How to help your friend with cancer

How to Help Your Friend With Cancer

The New Year often has us all reflecting on our goals, strengths, weakness and overall quality of life. How to help your friend with cancer is as much of having a better life and making better choices is understanding relationships.  There are numerous relationships over the course of our lifetime.

Many of them will remain strong and out stand the test of time, while others may flitter here and there. The types of relationships vary as much as there are people in the world. Childhood friendships, marital, parental, online, church, neighborly, social worker, caregiver, the list goes on.

After cancer, relationships are cherished deeply and for many survivors they are the lifeline that keeps them moving forward.

Many have asked, “What can I do for you?” I love this open ended question only because I can see what I now need after the cancer treatments and look back at it all. After the shock, indecisions, helplessness and fear that first appears, remember that your friend is also experiencing these same feelings.

You may want to avoid her all together because of your own discomfort or fear.  This is not a good idea.  Avoidance rarely helps, if ever. So, what can you do for a friend who has cancer? A newly diagnosed patient will need different things compared to someone who has already gone through treatments.

 Here are some reminders and actions from Colleen Dolan  Fullbright, who wrote, 

How to Help Your Friend with Cancer.

  1. Remember that no two people are alike. Everyone will experience cancer in their own way.
  2. DO NOT take anything personally at this time.  Your friend needs YOU. Help in ways that best fits your ability and strength.
  3. Be honest about your feelings when it’s appropriate.  Preface the comments with, “Would you like to know what I am feeling?” “It may or may not help, but I want to be here for you for the long run and I need to be honest with you.”
  4. Go easy on yourself.  Your words may be clumsy or awkward at times and that is okay.  Continue to be motivated by your love and kindness.
  5. Let her talk and you listen.  Simple, yes.  However, it is extremely powerful.
  6. Be genuine. You are a true friend that wants the best for her and it already shows because you are reading this, but remember that genuine help does not come from self-fulfilling  actions.  It will be feel awful all around.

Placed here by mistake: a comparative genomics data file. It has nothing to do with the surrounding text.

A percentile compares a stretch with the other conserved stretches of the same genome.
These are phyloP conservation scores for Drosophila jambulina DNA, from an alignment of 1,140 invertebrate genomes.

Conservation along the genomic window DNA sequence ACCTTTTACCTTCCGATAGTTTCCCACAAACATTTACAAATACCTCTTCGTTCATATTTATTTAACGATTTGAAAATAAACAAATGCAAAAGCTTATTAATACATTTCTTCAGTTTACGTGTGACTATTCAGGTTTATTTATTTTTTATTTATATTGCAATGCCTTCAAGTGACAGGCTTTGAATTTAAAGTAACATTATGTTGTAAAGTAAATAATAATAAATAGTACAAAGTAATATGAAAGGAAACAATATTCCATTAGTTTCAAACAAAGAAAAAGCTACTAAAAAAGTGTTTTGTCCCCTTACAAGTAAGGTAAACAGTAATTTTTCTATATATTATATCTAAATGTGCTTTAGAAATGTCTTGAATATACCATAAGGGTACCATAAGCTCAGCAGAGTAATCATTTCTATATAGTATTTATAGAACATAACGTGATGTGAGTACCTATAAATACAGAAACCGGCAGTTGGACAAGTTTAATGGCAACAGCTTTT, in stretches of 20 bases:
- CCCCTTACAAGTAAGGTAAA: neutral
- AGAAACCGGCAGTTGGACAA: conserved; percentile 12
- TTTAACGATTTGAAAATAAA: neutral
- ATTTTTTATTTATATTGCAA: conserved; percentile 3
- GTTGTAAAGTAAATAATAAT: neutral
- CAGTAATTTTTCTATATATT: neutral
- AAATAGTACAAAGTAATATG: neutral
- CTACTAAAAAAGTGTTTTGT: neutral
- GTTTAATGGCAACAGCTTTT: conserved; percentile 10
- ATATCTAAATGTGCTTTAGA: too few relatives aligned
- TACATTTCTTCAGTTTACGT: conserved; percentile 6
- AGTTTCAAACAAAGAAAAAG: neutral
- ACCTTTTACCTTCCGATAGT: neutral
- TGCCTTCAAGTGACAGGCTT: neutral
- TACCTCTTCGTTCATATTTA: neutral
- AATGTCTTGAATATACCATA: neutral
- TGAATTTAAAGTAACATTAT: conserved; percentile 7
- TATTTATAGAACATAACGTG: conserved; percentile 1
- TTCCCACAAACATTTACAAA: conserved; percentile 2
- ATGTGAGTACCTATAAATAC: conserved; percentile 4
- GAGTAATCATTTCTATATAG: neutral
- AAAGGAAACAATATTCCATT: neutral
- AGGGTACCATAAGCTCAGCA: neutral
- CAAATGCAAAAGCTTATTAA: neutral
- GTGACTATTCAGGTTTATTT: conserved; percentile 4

7. Be calm.  It’s okay to freak out- just don’t do it in front of her.
  8. Offer to help and don’t stop with the initial offer. You friend may think she can manage at the moment and decline, but as it all settles and treatment begins, she may need to take you up on that offer.
  9. Be specific in your offer to help.  Say, “ I would like to do this,_____________.” It was challenging for me to “let my friend know”.  It seemed awkward to ask for specific help.
  10. Find reliable information with a good source, if asked. .  Please do not spit out random statistics or facebook quotes.  When you share information, be cautious on your search and intentional.  It can be very detrimental to the emotional health of the cancer patient to overwhelm her with unnecessary and wrong sources or advice.
  11. Preface your intentions beforehand. What I mean is to be clear and honest with your ways of helping.  If you are not sure if something would be helpful, ask first and explain your reasons behind it.
  12. Keep the faith and encourage a practice. I heavily relied on my faith during that time, and I believe that it brought me closer to my spirituality. If you are comfortable with sharing your faith, I would highly encourage an open dialogue.
  13. Offer to go to appointments and take notes. YES!  The apprehension, the fear and anxiety of those medical meetings can be so overwhelming that the she may not be able to listen or be present.  A good encouraging note taker would be so helpful!
  14. Be the friend that you would need at this time. It always helps to be compassionate and operate with empathy.

You are a true gem.  If you are looking for resources to help you, or how to help your friend, I am sure you are a keeper!  The cancer treatments will pass. The pain, the fear and the axieteies will lessen over time. Having a friend that will be there throughout the process is priceless. I hope that these suggestions have helped.

Blessings on your journey,

Heidi, Diagnosed with Breast Cancer Stage 2, age 34